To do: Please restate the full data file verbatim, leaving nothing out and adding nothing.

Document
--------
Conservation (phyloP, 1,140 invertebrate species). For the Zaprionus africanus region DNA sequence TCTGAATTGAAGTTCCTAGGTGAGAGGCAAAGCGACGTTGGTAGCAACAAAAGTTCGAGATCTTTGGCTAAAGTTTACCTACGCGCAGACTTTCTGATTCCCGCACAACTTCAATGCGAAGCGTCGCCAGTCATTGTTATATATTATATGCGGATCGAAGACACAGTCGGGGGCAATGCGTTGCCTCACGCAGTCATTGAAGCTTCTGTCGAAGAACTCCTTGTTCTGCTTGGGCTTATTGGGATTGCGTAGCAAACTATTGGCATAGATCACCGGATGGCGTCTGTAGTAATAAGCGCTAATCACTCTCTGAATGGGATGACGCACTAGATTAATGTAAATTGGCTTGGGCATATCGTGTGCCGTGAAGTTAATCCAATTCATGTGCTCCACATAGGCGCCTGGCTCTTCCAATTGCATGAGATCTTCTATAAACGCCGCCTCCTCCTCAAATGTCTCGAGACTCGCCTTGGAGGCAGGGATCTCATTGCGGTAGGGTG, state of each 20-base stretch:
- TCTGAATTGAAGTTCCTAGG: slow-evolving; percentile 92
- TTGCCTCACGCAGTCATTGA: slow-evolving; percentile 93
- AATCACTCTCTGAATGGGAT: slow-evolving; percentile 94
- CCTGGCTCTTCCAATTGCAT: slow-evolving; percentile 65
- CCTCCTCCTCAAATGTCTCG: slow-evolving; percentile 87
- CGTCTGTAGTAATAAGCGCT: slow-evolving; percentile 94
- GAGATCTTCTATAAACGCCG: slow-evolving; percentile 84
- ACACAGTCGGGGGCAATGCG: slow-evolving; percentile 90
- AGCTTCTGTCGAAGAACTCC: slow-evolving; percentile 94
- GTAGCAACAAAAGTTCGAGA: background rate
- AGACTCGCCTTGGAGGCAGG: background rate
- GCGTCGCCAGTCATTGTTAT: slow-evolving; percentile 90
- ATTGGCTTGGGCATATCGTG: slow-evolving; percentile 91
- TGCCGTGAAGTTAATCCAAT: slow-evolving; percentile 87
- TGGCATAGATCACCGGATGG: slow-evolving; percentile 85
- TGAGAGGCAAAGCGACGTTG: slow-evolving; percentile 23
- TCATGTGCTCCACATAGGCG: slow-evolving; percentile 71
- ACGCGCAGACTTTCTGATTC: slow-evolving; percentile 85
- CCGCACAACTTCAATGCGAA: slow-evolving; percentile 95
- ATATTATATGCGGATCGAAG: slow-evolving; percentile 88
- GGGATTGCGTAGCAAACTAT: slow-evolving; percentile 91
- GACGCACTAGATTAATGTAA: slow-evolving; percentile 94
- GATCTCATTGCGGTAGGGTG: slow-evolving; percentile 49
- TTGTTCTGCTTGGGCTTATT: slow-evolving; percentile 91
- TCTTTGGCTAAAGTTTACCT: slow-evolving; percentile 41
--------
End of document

Conservation (phyloP, 1,140 invertebrate species). For the Zaprionus africanus region DNA sequence TCTGAATTGAAGTTCCTAGGTGAGAGGCAAAGCGACGTTGGTAGCAACAAAAGTTCGAGATCTTTGGCTAAAGTTTACCTACGCGCAGACTTTCTGATTCCCGCACAACTTCAATGCGAAGCGTCGCCAGTCATTGTTATATATTATATGCGGATCGAAGACACAGTCGGGGGCAATGCGTTGCCTCACGCAGTCATTGAAGCTTCTGTCGAAGAACTCCTTGTTCTGCTTGGGCTTATTGGGATTGCGTAGCAAACTATTGGCATAGATCACCGGATGGCGTCTGTAGTAATAAGCGCTAATCACTCTCTGAATGGGATGACGCACTAGATTAATGTAAATTGGCTTGGGCATATCGTGTGCCGTGAAGTTAATCCAATTCATGTGCTCCACATAGGCGCCTGGCTCTTCCAATTGCATGAGATCTTCTATAAACGCCGCCTCCTCCTCAAATGTCTCGAGACTCGCCTTGGAGGCAGGGATCTCATTGCGGTAGGGTG, state of each 20-base stretch:
- TCTGAATTGAAGTTCCTAGG: slow-evolving; percentile 92
- TTGCCTCACGCAGTCATTGA: slow-evolving; percentile 93
- AATCACTCTCTGAATGGGAT: slow-evolving; percentile 94
- CCTGGCTCTTCCAATTGCAT: slow-evolving; percentile 65
- CCTCCTCCTCAAATGTCTCG: slow-evolving; percentile 87
- CGTCTGTAGTAATAAGCGCT: slow-evolving; percentile 94
- GAGATCTTCTATAAACGCCG: slow-evolving; percentile 84
- ACACAGTCGGGGGCAATGCG: slow-evolving; percentile 90
- AGCTTCTGTCGAAGAACTCC: slow-evolving; percentile 94
- GTAGCAACAAAAGTTCGAGA: background rate
- AGACTCGCCTTGGAGGCAGG: background rate
- GCGTCGCCAGTCATTGTTAT: slow-evolving; percentile 90
- ATTGGCTTGGGCATATCGTG: slow-evolving; percentile 91
- TGCCGTGAAGTTAATCCAAT: slow-evolving; percentile 87
- TGGCATAGATCACCGGATGG: slow-evolving; percentile 85
- TGAGAGGCAAAGCGACGTTG: slow-evolving; percentile 23
- TCATGTGCTCCACATAGGCG: slow-evolving; percentile 71
- ACGCGCAGACTTTCTGATTC: slow-evolving; percentile 85
- CCGCACAACTTCAATGCGAA: slow-evolving; percentile 95
- ATATTATATGCGGATCGAAG: slow-evolving; percentile 88
- GGGATTGCGTAGCAAACTAT: slow-evolving; percentile 91
- GACGCACTAGATTAATGTAA: slow-evolving; percentile 94
- GATCTCATTGCGGTAGGGTG: slow-evolving; percentile 49
- TTGTTCTGCTTGGGCTTATT: slow-evolving; percentile 91
- TCTTTGGCTAAAGTTTACCT: slow-evolving; percentile 41